Aircraft are the US’s biggest export, making up $95 billion in goods leaving the country in the first nine months of this year. About $12.7 billion of those aircraft exports, or 13%, went to China.
Boeing is America’s biggest exporter of aircraft, which makes its share price a useful gauge for how investors rate the twists and turns of US-China trade relations. The plane maker is also the largest component in the Dow Jones Industrial index.
Consider the past few days.
On Monday (Dec. 3), Boeing closed up 3.8%, as investor sentiment was pretty cheery about the outcome of a weekend meeting between Donald Trump and Xi Jinping at the G20 summit in Buenos Aires. Trump emerged from that meeting agreeing to delay an increase in tariffs slated for Jan. 1 and Xi agreed to buy more US goods; both sides also agreed to keep talking about thornier issues, such as how China supports its wide range of state-owned industries and companies.
A day later, the sentiment changed amid confusion about what president Trump and Xi had actually agreed, as well as a Trump tweet calling himself “Tariff Man.” Boeing ended the day down by nearly 5%.
US markets were closed yesterday, but renewed fears about the US-China relationship surfaced after news broke that the CFO of Chinese telecom equipment group Huawei was arrested in Canada on the US’s request. Boeing’s stock opened down by 3.6% today.
China accounts for about a third of the orders for Boeing’s 737 aircraft, and the company says it expects Chinese buyers to purchase some $1 trillion from the company over the next 20 years. More than half of the commercial aircraft now flying in China are Boeing planes, the company notes.
“Eighty percent of what we build, we deliver outside [the country], so having open, free and fair trade is very important us,” Randy Tinseth, Boeing’s marketing chief, told the Association of Asia Pacific Airlines annual conference in October, according to the South China Morning Post. “Frankly, we have a lot of partners in China. Every airplane we build has parts and assemblies from China, so we continue to emphasize that relationship.”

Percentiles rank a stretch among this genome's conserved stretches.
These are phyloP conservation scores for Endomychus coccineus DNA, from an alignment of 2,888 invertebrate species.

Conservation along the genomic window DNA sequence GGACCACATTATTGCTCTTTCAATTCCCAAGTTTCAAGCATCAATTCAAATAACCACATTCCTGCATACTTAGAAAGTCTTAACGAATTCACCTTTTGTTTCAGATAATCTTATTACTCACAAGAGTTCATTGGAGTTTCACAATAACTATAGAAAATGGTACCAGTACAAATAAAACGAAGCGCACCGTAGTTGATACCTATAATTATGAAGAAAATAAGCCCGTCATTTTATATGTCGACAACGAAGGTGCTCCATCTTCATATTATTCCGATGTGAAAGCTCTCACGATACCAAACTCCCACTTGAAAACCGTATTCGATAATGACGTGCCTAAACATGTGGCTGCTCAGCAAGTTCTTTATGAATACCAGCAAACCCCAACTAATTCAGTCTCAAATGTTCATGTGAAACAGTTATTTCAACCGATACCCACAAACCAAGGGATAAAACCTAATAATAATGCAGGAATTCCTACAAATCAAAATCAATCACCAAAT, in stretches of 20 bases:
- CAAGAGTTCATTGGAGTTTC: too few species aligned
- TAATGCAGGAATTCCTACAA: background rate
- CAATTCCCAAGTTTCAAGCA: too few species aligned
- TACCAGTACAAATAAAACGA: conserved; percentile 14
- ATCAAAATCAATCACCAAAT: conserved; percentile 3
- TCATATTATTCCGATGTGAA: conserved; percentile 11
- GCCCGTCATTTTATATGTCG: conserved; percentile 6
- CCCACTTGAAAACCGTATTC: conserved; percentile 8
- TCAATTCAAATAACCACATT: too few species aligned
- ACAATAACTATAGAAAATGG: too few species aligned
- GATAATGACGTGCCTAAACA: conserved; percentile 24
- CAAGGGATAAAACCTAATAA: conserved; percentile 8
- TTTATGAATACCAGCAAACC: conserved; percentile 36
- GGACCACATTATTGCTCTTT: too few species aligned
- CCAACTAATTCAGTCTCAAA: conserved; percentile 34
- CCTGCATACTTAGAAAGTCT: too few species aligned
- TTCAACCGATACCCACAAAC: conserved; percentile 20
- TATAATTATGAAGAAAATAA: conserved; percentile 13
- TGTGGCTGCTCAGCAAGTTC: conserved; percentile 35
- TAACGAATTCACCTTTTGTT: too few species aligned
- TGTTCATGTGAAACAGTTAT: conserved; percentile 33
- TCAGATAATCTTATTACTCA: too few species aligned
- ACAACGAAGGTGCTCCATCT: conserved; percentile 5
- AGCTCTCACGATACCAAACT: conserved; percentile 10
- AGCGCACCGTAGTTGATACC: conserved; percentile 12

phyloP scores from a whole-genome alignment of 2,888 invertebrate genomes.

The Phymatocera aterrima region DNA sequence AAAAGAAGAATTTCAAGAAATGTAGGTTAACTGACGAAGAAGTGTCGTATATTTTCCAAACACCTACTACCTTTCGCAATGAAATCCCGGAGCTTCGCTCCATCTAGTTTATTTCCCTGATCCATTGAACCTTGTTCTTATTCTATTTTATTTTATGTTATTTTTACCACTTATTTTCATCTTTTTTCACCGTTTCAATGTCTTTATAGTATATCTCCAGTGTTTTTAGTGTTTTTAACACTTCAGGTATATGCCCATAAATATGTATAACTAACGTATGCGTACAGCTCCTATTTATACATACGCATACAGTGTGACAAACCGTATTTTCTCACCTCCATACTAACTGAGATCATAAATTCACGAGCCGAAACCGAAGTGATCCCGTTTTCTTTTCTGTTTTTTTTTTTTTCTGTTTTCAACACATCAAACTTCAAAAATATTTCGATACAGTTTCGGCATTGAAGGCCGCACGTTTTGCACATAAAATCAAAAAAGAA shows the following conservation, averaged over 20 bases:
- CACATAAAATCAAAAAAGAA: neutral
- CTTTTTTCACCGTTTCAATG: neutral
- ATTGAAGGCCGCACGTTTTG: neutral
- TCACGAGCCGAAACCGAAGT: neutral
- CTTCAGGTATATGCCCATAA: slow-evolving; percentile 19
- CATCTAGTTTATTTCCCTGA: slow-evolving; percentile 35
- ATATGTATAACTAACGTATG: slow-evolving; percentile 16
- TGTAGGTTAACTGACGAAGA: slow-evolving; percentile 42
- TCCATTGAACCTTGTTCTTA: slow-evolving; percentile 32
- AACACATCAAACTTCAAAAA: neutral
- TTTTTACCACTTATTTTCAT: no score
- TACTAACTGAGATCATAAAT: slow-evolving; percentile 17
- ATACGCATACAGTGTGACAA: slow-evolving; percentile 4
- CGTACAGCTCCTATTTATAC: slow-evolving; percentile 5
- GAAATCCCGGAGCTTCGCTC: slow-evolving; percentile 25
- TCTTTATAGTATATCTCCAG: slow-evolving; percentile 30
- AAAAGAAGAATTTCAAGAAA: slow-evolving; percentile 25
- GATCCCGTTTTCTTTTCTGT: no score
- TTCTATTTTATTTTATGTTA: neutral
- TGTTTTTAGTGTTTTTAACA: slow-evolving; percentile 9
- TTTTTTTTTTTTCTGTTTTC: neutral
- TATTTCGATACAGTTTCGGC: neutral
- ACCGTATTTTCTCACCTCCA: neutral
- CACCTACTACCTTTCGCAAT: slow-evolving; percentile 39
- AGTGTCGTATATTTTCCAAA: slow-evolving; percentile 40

While Boeing hasn’t been hit too hard by tariffs imposed by the US and China to date, the stock has been buffeted several times this year, whenever concerns about trade have risen. For example, in early April, when China proposed taxes that would mainly affect a type of aircraft that Boeing is phasing out, investors still dumped the stock (paywall). Yet analysts point out it’d be quite difficult for China to slap tariffs on Boeing aircraft when it’s contracted to take delivery of so many of them. In October, the company reported robust earnings and could record its first year of $100 billion revenues. So far this year, Boeing’s stock is up around 12%, versus a flat market overall.
In recent weeks, however, it’s not only the trade war that has weighed on the stock. Investors have also been concerned about the Oct. 29 crash of a Lion Air flight that was using Boeing’s 737 Max 8. The disaster, which killed 189 people, put a spotlight on the aircraft’s new anti-stall feature. This week, Reuters reported that Lion Air was reviewing its $22 billion aircraft purchases from Boeing.
Still, despite concerns and questions about the system, Boeing continues to take orders for and deliver that variant of the 737 to other airlines. Last week it delivered its 2,000th aircraft to China, a 737 Max that went to Xiamen Airlines.
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